Welcome to another (slightly late) weekly developer diary of Village Monsters!
Another productive week is under the belt and we’ve had so many of those in a row that our stomach is full to bursting. I let that analogy get away from me, so let’s cover our losses and proceed with the update!
Welcome to another weekly developer diary of Village Monsters. It’s been a productive week over here at Village Monsters HQ. Maybe it’s because my area has escaped the heat that as seemingly conquered the rest of the world. Maybe it’s because my new developer pipeline is really starting to shine.
Maybe I just had a lot more Red Bull than usual. I don’t rightly know, but I’m sure I shouldn’t question it. Let’s take a peek!
It’s a partly sunny / partly cloudy day here at Village Monsters HQ, and it’s perfect weather to reflect back on a productive week of work.
I’m trying something a bit new this week: instead of a handful of items with detailed explanations I’m going for a lot of items with just a screenshot and blurb about the change. The idea is to make these logs easier to write and more entertaining to read.
Happy Summer, villagers!
The days are getting longer and hotter here at Village Monsters HQ, and that makes it easy to tell I’m a game developer: all I want to do is spend my days inside working on a computer.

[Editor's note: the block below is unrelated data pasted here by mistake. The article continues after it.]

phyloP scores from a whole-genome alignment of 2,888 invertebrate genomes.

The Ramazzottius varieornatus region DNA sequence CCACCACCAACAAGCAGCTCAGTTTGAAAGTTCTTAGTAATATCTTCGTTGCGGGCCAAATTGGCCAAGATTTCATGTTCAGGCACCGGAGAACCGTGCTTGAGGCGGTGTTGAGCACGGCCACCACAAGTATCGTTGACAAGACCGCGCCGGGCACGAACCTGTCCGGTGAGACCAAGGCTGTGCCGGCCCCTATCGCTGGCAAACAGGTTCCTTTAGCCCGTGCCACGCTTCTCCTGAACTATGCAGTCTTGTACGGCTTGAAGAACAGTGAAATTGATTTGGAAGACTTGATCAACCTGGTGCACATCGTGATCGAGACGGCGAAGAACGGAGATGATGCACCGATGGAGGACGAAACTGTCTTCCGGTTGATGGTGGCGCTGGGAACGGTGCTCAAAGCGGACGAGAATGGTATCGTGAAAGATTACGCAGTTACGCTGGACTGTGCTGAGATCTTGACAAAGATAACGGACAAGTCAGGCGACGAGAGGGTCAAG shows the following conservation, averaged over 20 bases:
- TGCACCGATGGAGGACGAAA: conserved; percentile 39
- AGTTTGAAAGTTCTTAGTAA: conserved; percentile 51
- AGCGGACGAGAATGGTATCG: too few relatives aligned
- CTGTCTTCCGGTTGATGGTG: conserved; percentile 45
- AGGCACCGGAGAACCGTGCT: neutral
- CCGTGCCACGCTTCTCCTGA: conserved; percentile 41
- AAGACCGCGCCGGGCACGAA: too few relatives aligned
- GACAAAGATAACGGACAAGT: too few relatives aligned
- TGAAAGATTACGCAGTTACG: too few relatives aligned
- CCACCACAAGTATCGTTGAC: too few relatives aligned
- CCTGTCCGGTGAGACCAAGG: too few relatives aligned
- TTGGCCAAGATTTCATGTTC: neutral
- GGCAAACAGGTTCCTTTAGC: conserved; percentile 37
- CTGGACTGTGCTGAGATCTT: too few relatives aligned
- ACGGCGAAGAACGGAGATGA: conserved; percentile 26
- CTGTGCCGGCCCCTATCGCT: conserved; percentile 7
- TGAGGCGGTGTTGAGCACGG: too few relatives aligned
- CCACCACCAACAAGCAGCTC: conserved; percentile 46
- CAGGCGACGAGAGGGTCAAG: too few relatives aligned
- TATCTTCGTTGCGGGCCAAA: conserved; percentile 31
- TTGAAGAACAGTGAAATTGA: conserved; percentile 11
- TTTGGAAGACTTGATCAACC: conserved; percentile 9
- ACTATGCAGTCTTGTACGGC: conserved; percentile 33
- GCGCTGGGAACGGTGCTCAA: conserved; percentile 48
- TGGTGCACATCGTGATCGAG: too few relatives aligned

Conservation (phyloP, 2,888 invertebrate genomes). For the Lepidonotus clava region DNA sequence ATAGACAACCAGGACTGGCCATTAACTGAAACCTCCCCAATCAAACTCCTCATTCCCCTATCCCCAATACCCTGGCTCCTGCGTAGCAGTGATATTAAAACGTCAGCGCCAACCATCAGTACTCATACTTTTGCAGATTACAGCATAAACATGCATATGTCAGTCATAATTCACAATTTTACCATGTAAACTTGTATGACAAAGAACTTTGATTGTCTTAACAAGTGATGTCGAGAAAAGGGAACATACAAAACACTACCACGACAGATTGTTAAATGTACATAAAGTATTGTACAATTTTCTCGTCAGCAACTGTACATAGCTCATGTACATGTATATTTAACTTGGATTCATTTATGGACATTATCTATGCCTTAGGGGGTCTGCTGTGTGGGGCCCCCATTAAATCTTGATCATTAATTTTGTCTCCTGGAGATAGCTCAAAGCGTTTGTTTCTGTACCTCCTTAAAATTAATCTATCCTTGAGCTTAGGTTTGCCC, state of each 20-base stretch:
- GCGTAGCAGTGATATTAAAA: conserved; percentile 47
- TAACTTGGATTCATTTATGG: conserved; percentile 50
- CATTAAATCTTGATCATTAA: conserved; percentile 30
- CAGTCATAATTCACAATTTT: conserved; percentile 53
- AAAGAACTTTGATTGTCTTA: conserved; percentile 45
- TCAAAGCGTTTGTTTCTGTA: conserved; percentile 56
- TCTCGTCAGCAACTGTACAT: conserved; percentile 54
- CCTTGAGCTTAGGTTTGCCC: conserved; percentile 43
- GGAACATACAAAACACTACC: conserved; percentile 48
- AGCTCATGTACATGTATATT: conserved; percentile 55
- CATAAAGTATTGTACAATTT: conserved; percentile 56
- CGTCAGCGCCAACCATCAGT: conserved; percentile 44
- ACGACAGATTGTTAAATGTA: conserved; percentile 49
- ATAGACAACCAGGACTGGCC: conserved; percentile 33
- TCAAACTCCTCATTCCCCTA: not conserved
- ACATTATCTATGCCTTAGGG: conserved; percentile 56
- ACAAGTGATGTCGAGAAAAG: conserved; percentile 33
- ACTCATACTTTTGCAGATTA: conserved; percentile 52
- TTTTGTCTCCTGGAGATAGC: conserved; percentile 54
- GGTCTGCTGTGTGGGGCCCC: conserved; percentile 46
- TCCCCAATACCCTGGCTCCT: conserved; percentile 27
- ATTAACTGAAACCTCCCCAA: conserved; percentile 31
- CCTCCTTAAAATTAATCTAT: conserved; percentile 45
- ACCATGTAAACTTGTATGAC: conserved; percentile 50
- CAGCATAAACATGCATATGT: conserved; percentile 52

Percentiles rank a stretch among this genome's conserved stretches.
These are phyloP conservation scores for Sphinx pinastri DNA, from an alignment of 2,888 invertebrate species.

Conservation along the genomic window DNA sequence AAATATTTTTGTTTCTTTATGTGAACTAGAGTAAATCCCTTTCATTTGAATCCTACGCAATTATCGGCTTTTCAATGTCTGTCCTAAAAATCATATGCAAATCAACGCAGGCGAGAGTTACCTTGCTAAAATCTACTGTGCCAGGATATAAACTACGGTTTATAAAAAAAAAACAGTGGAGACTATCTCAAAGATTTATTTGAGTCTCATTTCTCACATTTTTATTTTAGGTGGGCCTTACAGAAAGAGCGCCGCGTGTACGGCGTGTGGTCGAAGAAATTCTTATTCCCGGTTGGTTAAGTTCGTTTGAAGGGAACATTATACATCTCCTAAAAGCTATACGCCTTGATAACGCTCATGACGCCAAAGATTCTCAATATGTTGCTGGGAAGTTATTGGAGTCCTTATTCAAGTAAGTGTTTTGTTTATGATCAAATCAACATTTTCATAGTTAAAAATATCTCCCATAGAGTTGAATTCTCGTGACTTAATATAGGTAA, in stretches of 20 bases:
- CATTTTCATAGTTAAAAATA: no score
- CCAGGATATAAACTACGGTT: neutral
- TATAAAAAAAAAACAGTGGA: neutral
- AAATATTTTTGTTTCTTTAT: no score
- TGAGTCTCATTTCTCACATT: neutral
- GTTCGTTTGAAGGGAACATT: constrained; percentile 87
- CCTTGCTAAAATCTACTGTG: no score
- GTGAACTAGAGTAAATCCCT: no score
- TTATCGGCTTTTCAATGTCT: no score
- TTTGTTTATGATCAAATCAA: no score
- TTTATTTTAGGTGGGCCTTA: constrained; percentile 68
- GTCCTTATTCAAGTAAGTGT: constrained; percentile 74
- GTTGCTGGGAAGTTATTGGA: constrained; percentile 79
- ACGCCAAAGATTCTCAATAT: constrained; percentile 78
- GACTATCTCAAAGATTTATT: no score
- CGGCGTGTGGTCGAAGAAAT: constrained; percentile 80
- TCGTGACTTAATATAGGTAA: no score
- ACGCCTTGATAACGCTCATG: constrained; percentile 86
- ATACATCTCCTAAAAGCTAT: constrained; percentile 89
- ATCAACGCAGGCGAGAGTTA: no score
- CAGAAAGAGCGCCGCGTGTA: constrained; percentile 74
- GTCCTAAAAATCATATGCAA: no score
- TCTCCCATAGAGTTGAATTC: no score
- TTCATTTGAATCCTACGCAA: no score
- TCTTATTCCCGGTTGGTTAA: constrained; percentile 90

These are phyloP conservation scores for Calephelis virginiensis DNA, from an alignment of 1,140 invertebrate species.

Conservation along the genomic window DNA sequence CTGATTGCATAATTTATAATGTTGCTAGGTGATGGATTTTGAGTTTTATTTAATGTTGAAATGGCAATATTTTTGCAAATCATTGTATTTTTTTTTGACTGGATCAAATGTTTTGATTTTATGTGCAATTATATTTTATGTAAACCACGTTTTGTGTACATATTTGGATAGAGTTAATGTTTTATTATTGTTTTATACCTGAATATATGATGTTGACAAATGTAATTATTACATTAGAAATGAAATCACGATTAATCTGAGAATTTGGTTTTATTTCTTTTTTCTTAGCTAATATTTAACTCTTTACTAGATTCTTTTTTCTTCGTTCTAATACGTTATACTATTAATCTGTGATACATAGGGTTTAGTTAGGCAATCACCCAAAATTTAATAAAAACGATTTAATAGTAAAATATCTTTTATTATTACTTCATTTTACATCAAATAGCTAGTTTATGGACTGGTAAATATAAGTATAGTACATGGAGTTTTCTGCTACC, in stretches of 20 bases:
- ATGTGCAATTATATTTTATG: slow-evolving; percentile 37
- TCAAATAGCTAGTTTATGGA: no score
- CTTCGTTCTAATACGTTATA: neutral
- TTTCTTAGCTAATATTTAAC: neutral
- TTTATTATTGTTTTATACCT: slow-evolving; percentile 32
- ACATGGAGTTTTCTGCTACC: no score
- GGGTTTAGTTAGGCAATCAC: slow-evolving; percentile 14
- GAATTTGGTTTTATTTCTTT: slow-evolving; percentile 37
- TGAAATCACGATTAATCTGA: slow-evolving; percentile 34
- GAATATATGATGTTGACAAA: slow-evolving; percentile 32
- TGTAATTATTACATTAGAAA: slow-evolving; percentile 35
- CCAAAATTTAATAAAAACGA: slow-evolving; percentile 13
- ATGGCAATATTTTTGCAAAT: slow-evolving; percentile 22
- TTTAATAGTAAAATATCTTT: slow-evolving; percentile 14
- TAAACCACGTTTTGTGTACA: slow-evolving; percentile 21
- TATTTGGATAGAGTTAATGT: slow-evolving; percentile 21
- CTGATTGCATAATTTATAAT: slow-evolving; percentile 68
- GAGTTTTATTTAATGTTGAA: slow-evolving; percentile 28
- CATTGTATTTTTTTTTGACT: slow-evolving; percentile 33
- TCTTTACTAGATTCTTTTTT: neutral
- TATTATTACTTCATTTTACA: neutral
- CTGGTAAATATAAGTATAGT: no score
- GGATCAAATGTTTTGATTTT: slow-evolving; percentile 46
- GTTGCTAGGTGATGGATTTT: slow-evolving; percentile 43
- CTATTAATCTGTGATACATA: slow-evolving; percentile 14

As with previous weeks this is a very dialogue focused update, but I also managed to sneak in some new furniture and decorations, so let’s get to it!
It’s a long weekend where I live and summer is about to start, though when you work all day in a dark room it’s not as different as you might expect.
I’ve been busy at work on Village Monster, and I’m excited to talk about what I’ve done in this week’s dev log. Let’s get started!
This Building a Village will be a little different than usual. Instead of recapping the past week’s work, I want to do a deep dive on the single most important feature of Village Monsters – its dialogue system!
Each kind of game values dialogue a little differently, but it’s the real bread-and-butter for a life sims like Village Monsters. Yet despite its importance, it’s often a double-edged sword that can end up doing more harm than good.
When dialogue start falling apart – getting too repetitious, too predictable, or maybe even too generic – it is often a death sentence for life sims. After all, these are games that value building immersive relationships with NPCs, and there’s no quicker way to ruin that then to feel like you’re talking with a boring robot.
There are certainly many ways to deal with this problem: some designers prefer having strict control over the script. Others may prefer using “adlib” style conversations to give the illusion of infinite content.
For Village Monsters I wanted to try something new – and this post will talk about what I’ve done.